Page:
what is Forex trading and how does it work


The foreign exchange market is unique because of the following characteristics:

  • its huge trading volume, representing the largest asset class in the world leading to high liquidity;
  • its geographical dispersion;
  • its continuous operation: 24 hours a day except weekends, i.e., trading from 22:00 GMT on Sunday (Sydney) until 22:00 GMT Friday (New York);
  • the variety of factors that affect exchange rates;
  • the low margins of relative profit compared with other markets of fixed income; and
  • the use of leverage to enhance profit and loss margins and with respect to account size.
As such, it has been referred to as the market closest to the ideal of perfect competition, notwithstanding currency intervention by central banks.

According to the Bank for International Settlements, the preliminary global results from the 2016 Triennial Central Bank Survey of Foreign Exchange and OTC Derivatives Markets Activity show that trading in foreign exchange markets averaged $5.1 trillion per day in April 2016. This is down from $5.4 trillion in April 2013 but up from $4.0 trillion in April 2010. Foreign exchange swaps were the most actively traded instruments in April 2016, at $2.4 trillion per day, followed by spot trading at $1.7 trillion. According to the Bank for International Settlements, as of April 2016, average daily turnover in global foreign exchange markets is estimated at $5.09 trillion. This marks a decline of approximately 5% from the $5.355 trillion daily volume as of April 2013. Some firms specializing in the foreign exchange market had put the average daily turnover in excess of US$4 trillion. The $5.09 trillion break-down is as follows:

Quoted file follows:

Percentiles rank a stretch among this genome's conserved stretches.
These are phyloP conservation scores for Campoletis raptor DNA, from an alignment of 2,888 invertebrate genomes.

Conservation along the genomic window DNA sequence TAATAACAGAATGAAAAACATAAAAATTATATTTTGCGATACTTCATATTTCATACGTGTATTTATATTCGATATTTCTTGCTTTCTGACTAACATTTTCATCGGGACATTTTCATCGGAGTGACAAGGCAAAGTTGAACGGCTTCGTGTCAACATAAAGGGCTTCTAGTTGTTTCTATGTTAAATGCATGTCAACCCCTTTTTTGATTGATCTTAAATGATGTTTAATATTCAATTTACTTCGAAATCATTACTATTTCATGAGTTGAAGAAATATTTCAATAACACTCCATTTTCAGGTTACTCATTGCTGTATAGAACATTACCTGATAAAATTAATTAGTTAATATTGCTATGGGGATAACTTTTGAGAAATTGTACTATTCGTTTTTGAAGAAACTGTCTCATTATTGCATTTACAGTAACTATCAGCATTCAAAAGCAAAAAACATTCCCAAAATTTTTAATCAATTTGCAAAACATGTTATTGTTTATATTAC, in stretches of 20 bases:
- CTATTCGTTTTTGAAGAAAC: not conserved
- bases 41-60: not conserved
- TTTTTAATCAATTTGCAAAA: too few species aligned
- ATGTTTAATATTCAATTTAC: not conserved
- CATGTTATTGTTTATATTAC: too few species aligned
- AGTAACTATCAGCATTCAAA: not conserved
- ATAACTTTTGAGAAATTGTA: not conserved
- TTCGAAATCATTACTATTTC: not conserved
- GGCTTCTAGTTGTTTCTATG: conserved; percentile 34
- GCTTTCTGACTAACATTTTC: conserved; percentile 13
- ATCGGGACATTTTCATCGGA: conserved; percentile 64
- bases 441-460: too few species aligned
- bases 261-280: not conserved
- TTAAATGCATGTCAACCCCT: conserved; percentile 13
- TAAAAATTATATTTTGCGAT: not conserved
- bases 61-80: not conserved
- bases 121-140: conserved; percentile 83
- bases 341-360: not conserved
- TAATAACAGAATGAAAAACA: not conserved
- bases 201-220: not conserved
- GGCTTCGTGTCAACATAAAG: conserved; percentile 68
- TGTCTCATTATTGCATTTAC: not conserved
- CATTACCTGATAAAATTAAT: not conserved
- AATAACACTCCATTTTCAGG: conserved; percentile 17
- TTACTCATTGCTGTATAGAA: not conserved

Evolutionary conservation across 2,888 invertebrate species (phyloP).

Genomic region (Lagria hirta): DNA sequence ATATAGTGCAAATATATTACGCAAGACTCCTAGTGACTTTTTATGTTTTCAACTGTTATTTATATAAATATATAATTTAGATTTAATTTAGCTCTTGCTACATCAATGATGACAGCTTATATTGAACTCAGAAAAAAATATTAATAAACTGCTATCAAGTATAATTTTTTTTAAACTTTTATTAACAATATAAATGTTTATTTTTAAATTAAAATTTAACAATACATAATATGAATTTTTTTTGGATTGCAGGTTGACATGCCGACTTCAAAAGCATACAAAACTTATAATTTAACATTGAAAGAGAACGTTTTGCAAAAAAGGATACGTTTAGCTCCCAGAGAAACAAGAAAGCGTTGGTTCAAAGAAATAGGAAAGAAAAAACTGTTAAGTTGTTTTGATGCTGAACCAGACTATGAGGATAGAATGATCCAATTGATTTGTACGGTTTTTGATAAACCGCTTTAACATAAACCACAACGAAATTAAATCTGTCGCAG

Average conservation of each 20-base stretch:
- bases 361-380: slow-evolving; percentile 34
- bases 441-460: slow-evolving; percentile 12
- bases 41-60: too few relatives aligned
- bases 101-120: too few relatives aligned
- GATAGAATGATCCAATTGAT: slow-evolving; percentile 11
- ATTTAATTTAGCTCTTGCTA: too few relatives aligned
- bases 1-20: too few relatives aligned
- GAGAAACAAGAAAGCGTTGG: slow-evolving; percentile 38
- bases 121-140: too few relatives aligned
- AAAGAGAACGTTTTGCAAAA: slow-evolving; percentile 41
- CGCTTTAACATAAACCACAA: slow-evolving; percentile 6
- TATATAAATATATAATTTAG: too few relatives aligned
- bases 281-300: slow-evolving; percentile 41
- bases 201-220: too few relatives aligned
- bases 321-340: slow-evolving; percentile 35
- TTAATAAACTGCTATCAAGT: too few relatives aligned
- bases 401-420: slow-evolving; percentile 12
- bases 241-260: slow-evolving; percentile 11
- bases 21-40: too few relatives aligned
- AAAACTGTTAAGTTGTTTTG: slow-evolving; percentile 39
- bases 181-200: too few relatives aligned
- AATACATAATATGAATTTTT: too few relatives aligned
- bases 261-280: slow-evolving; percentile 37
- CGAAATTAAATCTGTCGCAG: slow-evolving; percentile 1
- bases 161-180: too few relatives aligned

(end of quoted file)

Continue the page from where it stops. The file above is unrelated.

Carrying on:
• $1.654 trillion in spot transactions
  • $700 billion in outright forwards
  • $2.383 trillion in foreign exchange swaps
  • $96 billion currency swaps
  • $254 billion in options and other products


Why is the US dollar considered as the international currency globally vs the yen or euro or pound?


The forex (or foreign exchange) market is the world's largest and most liquid market, with trillions of dollars traded on any given day between millions of parties. For those just getting started in the forex market, one of the first steps is to gain familiarity with some of the more commonly traded currencies and their popular uses in not only the forex market but in general, as well. Here is a look at six popular currencies that all forex observers should be acquainted with and some of the underlying traits and characteristics of each.

A global currency is one that is accepted for trade throughout the world. Some of the world's currencies are accepted for most international transactions. The most popular are the U.S. dollar, the euro, and the yen. Another name for a global currency is the reserve currency.
Of these, the U.S. dollar is the most popular. It makes up 64 percent of all known central bank foreign exchange reserves. That makes it the de facto global currency, even though it doesn't hold an official title.

The next closest reserve currency is the euro. Only 19.9 percent of known central bank foreign currency reserves were in euros as of the second quarter 2017. The chance of the euro becoming a world currency increases as the eurozone crisis fades. But the crisis highlights the difficulties of ever using the euro as a world currency.

The U.S. Dollar Is the Strongest World Currency